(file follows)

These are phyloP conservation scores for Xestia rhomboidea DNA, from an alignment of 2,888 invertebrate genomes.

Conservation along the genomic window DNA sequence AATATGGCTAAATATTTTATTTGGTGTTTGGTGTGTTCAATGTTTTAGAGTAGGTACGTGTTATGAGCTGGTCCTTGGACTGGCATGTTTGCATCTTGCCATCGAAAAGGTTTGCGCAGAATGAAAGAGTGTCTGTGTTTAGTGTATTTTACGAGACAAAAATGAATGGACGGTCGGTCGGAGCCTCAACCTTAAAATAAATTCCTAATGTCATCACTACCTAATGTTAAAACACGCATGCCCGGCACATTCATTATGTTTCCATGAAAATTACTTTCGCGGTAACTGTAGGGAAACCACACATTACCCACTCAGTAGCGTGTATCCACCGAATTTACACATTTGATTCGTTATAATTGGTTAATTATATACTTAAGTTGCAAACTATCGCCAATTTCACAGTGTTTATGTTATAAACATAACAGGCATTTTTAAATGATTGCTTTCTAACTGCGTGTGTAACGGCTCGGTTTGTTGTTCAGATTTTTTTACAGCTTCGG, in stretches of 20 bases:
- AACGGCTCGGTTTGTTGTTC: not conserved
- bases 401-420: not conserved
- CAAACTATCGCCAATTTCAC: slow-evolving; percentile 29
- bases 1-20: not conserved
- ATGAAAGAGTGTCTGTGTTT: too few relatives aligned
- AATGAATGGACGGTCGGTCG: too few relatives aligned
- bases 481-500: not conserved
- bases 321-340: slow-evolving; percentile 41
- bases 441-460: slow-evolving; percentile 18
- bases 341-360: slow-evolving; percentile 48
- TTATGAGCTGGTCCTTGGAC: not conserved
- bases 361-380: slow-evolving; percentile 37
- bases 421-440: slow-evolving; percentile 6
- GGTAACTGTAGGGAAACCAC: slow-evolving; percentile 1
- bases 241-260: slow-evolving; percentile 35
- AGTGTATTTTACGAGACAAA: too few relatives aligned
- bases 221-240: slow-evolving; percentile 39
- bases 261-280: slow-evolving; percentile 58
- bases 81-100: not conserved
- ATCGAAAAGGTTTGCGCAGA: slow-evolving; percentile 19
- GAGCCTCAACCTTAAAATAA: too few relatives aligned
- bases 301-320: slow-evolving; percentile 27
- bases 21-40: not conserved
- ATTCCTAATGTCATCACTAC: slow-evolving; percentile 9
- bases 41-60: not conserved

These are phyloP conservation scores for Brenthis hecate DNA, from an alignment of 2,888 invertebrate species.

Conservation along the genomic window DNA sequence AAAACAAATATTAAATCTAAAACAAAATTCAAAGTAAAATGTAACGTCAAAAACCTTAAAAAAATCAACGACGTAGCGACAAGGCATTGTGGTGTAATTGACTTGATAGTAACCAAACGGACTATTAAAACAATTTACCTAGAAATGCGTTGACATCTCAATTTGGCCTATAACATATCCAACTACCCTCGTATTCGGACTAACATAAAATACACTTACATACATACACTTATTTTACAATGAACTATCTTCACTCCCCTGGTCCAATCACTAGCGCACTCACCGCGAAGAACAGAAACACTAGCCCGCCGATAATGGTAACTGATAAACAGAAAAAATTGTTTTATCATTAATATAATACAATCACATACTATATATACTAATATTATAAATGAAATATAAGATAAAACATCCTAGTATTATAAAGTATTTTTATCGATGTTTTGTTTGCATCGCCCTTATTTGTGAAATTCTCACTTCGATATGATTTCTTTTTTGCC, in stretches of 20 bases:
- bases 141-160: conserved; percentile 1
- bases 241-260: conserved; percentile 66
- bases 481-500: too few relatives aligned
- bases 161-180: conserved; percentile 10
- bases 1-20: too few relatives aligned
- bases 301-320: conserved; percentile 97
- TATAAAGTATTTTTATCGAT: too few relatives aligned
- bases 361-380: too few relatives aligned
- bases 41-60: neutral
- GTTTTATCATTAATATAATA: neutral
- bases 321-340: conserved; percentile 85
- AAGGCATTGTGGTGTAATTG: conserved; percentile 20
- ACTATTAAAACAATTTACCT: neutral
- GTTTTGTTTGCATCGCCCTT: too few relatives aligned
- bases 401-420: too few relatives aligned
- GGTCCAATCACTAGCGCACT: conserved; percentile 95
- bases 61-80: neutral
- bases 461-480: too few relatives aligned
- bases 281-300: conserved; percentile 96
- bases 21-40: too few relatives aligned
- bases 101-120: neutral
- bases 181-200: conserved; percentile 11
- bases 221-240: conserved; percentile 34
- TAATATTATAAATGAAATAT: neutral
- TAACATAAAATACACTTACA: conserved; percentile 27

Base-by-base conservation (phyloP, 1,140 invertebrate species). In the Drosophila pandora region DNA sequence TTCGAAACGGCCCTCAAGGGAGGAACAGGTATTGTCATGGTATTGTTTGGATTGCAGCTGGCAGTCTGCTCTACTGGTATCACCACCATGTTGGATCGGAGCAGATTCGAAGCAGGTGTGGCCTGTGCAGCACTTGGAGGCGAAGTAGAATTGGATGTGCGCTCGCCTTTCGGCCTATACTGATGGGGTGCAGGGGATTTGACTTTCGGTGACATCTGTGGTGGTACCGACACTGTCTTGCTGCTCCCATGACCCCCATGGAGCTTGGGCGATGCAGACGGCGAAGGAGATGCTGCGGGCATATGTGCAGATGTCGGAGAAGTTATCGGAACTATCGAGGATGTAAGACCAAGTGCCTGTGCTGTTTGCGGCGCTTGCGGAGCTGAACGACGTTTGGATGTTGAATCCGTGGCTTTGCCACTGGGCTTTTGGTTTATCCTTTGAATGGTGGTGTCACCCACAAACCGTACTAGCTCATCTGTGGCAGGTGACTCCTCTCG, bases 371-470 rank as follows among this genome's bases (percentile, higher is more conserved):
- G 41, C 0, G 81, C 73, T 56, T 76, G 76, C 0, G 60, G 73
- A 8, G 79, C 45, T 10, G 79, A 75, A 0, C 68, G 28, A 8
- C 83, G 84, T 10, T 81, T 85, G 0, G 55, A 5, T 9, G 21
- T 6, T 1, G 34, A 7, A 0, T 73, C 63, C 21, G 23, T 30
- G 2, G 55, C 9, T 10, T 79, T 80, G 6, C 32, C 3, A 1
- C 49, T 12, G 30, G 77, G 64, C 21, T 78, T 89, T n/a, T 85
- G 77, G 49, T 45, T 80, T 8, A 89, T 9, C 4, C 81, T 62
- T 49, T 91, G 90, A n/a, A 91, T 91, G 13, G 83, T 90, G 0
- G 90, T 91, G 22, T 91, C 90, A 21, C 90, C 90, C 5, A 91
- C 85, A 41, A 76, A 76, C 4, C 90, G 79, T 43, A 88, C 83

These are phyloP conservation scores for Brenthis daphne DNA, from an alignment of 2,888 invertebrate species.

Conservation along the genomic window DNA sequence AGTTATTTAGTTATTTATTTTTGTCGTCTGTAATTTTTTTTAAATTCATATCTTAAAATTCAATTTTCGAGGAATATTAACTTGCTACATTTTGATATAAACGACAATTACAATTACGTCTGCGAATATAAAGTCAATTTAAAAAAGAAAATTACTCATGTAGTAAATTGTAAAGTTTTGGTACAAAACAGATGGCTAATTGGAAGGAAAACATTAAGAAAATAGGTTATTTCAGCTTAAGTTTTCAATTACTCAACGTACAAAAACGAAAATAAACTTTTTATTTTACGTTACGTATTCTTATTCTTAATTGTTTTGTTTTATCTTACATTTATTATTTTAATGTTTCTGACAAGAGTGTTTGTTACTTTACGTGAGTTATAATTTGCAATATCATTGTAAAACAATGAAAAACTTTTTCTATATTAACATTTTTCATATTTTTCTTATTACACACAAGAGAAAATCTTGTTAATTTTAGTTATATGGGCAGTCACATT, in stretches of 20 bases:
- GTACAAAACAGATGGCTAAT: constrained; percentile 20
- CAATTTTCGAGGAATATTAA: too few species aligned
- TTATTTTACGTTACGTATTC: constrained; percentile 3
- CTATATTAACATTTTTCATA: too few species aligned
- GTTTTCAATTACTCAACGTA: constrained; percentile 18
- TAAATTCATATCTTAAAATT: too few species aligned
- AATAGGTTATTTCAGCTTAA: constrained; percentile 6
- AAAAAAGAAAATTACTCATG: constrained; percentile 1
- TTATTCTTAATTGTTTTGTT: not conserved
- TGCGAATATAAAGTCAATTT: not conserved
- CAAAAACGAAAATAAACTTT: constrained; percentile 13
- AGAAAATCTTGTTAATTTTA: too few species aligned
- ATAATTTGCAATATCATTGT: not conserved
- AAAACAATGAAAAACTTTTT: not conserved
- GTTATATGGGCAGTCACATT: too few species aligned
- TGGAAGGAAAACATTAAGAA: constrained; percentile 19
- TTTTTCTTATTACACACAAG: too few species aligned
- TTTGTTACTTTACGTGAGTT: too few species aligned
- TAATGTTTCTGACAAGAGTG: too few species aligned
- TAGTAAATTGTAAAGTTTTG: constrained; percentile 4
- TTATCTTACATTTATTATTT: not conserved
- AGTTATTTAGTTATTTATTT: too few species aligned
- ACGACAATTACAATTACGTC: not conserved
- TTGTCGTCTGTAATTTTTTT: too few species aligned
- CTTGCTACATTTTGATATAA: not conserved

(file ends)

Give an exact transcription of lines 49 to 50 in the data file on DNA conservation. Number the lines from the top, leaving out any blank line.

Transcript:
- bases 21-40: too few relatives aligned
- bases 101-120: neutral